West Yorkshire Police failed to record one in three crimes – including child sex offences – a damning inspection report has found.
Her Majesty’s Inspectorate of Constabulary (HMIC) looked at a sample of cases in the county over a 12 month period.
It found that the force recorded only 187 of 284 crimes that had been committed.
Of 35 rape complaints where police concluded no crime had taken place, HMIC inspectors found that in fact 12 should have led to criminal investigations.
“This is unacceptable,” the report said.
They also found widespread failures to act on reports from outside agencies – of 108 reports, only three were recorded as crimes when 27 should have been.
The report said: “As some of these records related to sexual offences and assaults on vulnerable adults and children, this is a serious cause for concern and is a matter of material and urgent importance.”
HMIC found some detective inspectors who were responsible for recording crime data were also responsible for meeting performance targets. “This is not a suitable framework as [they] are not independent” the report said.
A spokeswoman for the West Yorkshire’s Police and Crime Commissioner Mark Burns-Williamson, who is responsible for overseeing the work of the force, said he was concerned by the report – and wanted reassurances that claims that crime is falling were accurate.
She said: “While the report recognises some of the continuing work of West Yorkshire Police to improve crime recording practices, some of the findings in the report are clearly a cause for concern.
“The police and crime commissioner recognises the importance of having accurate data around crimes to provide the assurance that victims, especially the most vulnerable, deserve and importantly provide public confidence in the crime figures produced.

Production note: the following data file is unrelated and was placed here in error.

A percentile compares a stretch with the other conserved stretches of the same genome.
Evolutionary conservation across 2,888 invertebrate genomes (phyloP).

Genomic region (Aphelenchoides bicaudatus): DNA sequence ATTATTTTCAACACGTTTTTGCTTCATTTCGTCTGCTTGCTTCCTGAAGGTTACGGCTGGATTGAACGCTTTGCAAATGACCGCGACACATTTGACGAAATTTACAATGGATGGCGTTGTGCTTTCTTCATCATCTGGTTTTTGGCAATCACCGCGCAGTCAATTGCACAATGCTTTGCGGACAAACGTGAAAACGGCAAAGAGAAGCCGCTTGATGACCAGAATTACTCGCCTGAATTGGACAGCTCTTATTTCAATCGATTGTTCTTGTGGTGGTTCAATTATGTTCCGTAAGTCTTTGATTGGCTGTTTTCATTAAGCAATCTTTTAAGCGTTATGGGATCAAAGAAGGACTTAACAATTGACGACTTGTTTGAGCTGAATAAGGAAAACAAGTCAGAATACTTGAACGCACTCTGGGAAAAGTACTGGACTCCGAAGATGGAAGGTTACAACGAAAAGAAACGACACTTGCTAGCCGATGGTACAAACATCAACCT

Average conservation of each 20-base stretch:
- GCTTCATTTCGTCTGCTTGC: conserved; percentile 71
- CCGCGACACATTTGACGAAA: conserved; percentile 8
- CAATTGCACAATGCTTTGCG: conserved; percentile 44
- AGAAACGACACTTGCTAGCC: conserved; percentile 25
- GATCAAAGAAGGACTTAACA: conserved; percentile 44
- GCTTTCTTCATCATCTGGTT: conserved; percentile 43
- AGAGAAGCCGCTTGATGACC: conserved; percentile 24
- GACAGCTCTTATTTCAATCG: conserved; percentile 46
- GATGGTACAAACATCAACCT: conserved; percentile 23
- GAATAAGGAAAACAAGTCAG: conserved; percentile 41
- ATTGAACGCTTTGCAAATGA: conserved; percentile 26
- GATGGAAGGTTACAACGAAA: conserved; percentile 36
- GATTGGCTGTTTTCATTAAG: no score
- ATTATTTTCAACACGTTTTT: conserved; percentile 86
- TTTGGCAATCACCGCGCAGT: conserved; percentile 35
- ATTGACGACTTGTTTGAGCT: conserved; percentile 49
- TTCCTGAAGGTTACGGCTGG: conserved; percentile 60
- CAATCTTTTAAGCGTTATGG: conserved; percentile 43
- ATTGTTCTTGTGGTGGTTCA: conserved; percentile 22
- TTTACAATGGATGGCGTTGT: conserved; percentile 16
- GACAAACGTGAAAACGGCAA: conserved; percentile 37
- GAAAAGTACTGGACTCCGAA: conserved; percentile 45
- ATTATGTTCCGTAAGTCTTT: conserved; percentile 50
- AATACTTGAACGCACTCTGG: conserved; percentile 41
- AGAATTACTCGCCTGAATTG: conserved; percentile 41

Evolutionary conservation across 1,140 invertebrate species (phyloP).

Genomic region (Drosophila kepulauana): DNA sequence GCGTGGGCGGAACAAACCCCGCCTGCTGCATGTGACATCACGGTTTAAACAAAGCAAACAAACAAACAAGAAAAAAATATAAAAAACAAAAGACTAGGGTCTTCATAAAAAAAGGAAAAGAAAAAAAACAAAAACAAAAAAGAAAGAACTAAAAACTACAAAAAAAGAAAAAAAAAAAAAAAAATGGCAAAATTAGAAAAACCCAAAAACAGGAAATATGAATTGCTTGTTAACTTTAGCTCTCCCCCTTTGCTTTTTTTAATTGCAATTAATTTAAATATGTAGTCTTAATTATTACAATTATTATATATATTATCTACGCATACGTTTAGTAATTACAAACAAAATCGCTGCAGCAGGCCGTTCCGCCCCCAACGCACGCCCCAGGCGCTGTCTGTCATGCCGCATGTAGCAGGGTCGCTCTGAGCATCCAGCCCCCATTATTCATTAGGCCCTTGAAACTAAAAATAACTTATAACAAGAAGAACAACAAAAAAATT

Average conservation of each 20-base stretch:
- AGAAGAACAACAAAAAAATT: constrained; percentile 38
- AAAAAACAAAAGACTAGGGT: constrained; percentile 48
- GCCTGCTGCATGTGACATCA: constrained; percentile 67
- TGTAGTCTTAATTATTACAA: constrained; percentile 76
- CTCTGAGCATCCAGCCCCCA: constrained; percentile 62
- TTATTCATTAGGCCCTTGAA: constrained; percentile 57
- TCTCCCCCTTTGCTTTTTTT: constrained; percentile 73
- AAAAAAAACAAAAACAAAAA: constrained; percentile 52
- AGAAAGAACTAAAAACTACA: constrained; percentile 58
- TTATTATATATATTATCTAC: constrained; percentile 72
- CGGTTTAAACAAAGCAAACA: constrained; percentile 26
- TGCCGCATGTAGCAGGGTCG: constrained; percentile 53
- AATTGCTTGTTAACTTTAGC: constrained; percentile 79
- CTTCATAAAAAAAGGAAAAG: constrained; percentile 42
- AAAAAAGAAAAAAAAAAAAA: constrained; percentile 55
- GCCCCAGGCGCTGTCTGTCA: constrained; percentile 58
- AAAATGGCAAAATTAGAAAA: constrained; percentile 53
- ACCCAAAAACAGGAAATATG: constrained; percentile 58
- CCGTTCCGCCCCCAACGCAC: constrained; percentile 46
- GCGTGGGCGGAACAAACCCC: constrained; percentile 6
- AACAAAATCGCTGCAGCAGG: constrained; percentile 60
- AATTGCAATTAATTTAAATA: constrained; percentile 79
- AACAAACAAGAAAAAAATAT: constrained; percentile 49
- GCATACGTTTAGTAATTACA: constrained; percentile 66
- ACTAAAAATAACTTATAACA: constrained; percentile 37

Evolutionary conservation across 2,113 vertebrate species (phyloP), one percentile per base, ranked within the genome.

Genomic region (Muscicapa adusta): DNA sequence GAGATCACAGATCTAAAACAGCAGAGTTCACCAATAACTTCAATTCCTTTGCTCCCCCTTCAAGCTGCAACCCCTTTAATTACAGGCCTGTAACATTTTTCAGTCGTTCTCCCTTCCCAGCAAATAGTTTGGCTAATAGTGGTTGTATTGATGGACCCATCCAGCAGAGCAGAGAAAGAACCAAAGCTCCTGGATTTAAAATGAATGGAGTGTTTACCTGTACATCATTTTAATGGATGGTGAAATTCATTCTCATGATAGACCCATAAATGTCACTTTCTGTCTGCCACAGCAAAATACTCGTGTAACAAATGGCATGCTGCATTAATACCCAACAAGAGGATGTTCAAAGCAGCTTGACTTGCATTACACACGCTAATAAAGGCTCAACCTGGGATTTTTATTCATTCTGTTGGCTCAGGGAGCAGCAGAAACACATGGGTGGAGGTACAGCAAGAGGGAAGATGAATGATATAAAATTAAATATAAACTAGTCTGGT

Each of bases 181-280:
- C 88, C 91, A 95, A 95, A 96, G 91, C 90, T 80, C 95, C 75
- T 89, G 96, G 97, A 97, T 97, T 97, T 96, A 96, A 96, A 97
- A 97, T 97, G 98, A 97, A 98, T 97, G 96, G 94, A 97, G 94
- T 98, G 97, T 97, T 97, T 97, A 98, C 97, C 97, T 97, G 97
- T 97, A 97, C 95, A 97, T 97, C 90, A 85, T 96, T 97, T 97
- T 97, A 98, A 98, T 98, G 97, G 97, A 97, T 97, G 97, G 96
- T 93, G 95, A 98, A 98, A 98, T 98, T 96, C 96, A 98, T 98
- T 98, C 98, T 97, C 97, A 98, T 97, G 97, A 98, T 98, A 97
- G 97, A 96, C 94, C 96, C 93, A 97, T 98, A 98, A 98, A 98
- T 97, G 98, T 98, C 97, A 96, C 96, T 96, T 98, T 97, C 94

“He needs to be assured that crimes are being recorded, categorised correctly and that a reduction in crime is truly a reduction and is not down to recording practices. This is why the refreshed Police and Crime Plan includes data integrity as a priority.
“While the commissioner has been updated on work to address and standardise crime recording practices within West Yorkshire Police both before and after the inspection, he will be meeting with the deputy chief constable next week to get an early view on the immediate and longer term action they will take to address the recommendations contained in the report.”
West Yorkshire said improvements had been made since the inspection took place last year – and insisted crime was falling.
Temporary Deputy Chief Constable John Robins said many of the ten recommendations made by HMIC had already been acted upon.
He said: “Over the last year we have continued to audit and inspect our crime recording process, to ensure that it is robust, transparent and accountable. We recognise that improvements still need to be made in some areas.”
He added: “There is no doubt that, for the tenth year in a row, crime has fallen.”